• Witchcraft and religion.  Students study Macbeth with the inclusion of historical information on James 1 and the Gunpowder Plot.  Students are also taught a range of other challenging texts which link to the theme of the supernatural whilst applying subject terminology such as ‘peripetia’, ‘anagnoresis’ and ‘asides’
  • Gothic.  Students study a range of literature which includes Frankenstein, Dr.Jekyll & Mr Hyde and works by Edgar Allan Poe.  These are further supported by extracts from challenging texts such as Paradise Lost and The Rime of the Ancient Mariner.

Students are assessed by
Two key assessment pieces will be submitted per term with either a reading, writing or speaking and listening focus. All assessment will be interlinked to the new GCSE criteria in order to prepare students on a five year journey towards linear assessment. Students will sit two GCSE style examinations at the end of the academic year.

Key stage 4

Introduction

Our key stage 4 curriculum is geared towards promoting the creativity and independence of our pupils alongside preparing them for formal GCSE examinations. We make use of cutting edge technology (such as our state of the art Apple Mac suite and Apple IPads) to enhance the learning of our pupils, as well as continuing to provide enrichment opportunities to help further engage and enthuse students in their studies. Our belief is that resilient, independent and creative learners are successful learners. To this end, we encourage pupils to take a leading role in their own education and ultimate success. Group work/presentations, independent study and extended homework projects are therefore integral to our pupils’ experience of the subject.

Pathway

  • AQA GCSEs in Language and Literature (double weighted on highest grade)
  • W: AQA 1 GCSE-English and Step Up to English Entry Level qualification before beginning to work towards gaining Language and Literature GCSEs

Qualifications

  • AQA GCSE English Language
  • AQA GCSE English Literature

Examining body

  • AQA

The skills and qualities Students need to succeed in this course are

  • The ability to read, analyse and interpret a range of fiction and non-fiction
  • The ability to write accurately for a range of purposes
  • The ability to respond to a text through extended writing
  • The ability to work effectively within a group and present ideas with confidence

What you will study

Year 9
Year 9 will serve as an introduction to GCSE where several Literature texts will be presented. Here, lessons will also have a Language focus. Students will begin the year by studying a collection of War Poetry which will prepare them for studying either the Conflicts or Relationships cluster of poems at GCSE. They will also develop their skills for the English Language examinations; ending the year sitting two full GCSE mock examinations.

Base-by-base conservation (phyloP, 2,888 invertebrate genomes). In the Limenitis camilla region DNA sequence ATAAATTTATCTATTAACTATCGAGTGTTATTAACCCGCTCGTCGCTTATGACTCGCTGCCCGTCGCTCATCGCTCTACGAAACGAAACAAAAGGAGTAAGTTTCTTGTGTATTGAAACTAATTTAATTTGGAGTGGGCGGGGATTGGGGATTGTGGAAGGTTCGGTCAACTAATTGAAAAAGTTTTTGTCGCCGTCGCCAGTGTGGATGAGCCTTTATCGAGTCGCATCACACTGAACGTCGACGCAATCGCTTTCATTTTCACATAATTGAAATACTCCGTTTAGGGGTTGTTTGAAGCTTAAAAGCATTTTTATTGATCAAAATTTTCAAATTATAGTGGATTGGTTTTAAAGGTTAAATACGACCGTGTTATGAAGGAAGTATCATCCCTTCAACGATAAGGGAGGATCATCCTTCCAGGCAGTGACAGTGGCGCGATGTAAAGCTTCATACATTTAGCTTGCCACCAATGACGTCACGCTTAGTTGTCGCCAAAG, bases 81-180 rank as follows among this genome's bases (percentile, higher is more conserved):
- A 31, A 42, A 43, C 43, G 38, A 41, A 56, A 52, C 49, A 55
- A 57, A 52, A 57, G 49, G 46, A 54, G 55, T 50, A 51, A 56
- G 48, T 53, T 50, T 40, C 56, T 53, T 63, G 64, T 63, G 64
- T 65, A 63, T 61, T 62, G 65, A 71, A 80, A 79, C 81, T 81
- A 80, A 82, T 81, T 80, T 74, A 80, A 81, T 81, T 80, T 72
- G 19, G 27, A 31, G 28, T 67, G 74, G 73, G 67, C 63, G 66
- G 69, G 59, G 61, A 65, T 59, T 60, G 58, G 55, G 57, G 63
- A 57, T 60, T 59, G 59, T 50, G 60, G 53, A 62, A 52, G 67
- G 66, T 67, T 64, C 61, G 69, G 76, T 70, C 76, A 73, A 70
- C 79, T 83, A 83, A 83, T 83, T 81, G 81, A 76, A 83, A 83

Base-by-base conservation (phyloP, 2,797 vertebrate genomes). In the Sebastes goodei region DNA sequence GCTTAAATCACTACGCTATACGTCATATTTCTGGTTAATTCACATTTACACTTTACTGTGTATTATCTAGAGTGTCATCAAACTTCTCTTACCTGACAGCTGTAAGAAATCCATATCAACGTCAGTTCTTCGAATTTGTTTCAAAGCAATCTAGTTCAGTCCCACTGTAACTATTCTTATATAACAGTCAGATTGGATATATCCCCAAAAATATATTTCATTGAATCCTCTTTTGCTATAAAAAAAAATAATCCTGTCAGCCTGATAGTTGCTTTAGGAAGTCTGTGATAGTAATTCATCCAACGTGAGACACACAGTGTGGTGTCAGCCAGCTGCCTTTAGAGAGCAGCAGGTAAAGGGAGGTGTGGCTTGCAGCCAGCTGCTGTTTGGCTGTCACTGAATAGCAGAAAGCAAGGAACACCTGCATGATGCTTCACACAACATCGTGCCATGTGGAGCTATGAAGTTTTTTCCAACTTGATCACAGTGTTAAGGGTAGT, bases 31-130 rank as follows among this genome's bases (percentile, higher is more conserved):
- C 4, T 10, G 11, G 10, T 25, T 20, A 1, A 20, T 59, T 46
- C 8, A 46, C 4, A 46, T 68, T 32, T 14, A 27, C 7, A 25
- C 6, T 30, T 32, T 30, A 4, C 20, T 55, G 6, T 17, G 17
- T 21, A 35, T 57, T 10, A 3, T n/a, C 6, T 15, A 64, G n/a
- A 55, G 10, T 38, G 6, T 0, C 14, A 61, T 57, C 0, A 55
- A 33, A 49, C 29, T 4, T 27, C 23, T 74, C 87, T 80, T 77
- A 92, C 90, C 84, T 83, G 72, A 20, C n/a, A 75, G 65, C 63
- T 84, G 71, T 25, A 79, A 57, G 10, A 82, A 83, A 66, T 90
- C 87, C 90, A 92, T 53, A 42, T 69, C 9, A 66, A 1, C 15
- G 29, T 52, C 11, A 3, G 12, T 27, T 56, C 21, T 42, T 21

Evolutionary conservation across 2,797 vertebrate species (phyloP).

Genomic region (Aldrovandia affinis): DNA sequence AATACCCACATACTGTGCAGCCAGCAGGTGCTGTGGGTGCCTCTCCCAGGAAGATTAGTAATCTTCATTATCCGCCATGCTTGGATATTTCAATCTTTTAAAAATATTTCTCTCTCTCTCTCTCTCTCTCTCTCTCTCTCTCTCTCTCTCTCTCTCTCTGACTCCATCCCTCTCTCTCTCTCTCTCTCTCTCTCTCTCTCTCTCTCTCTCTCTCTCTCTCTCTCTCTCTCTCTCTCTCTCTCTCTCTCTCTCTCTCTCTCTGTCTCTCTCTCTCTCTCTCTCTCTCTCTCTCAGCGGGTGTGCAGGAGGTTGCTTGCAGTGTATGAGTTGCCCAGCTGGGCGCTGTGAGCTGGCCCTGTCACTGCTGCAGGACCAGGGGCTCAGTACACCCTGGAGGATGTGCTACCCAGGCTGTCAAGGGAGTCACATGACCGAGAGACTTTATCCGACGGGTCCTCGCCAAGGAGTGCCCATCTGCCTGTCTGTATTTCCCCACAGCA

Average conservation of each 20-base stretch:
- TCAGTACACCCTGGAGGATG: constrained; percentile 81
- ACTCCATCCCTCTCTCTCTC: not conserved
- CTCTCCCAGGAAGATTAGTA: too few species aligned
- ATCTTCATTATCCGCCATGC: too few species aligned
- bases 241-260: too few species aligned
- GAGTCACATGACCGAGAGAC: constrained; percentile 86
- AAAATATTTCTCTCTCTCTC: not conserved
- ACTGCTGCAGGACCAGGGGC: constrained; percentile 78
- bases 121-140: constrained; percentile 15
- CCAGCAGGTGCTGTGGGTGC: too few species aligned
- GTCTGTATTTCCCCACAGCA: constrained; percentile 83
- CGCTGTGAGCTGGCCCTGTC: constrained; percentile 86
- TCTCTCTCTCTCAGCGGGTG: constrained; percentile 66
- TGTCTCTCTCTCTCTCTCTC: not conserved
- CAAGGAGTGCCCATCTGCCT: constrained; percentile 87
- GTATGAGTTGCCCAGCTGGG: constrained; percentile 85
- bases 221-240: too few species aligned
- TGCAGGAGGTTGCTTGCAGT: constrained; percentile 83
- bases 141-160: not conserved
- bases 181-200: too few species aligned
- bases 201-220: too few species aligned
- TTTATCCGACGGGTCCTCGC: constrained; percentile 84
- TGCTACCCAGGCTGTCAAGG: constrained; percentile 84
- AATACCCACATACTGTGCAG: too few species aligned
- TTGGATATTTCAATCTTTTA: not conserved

Year 10
Students will begin their study of English Literature and English Language GCSEs. Students will be have three English Language lessons where they will study the requirements for the reading questions and three English Literature lessons where they will begin to study a modern text (either An Inspector Calls or The History Boys depending on teaching group) Students will sit two full mock examinations at key points throughout the year.

Year 11
Students will finalise their study of both English Language and English Literature courses during term 2. They will then revise all the key materials required for examination for the remaining term prior to their linear GCSE examinations.

Students are assessed by

Year 9
Two key assessment pieces submitted per term with either a reading, writing or speaking and listening focus and an end of year mock examination for GCSE English Language.

Year 10
Internal assessments throughout the year as well as a full mock for GCSE English Language and Paper 1 of GCSE English Literature

Year 11
Formal examinations in English Language and Literature as well as several mock examinations throughout the year.

What might students study after this?

  • English Literature
  • English Language
  • Media Studies
  • Film Studies
  • Journalism
  • Law
  • Creative Writing

Possible careers

  • Teaching
  • Journalism
  • Law
  • Civil Service
  • Film and TV
  • Banking/Accountancy
  • Promotions and Media
  • Publishing
  • Further Study

For more information contact

Miss G Whitehouse.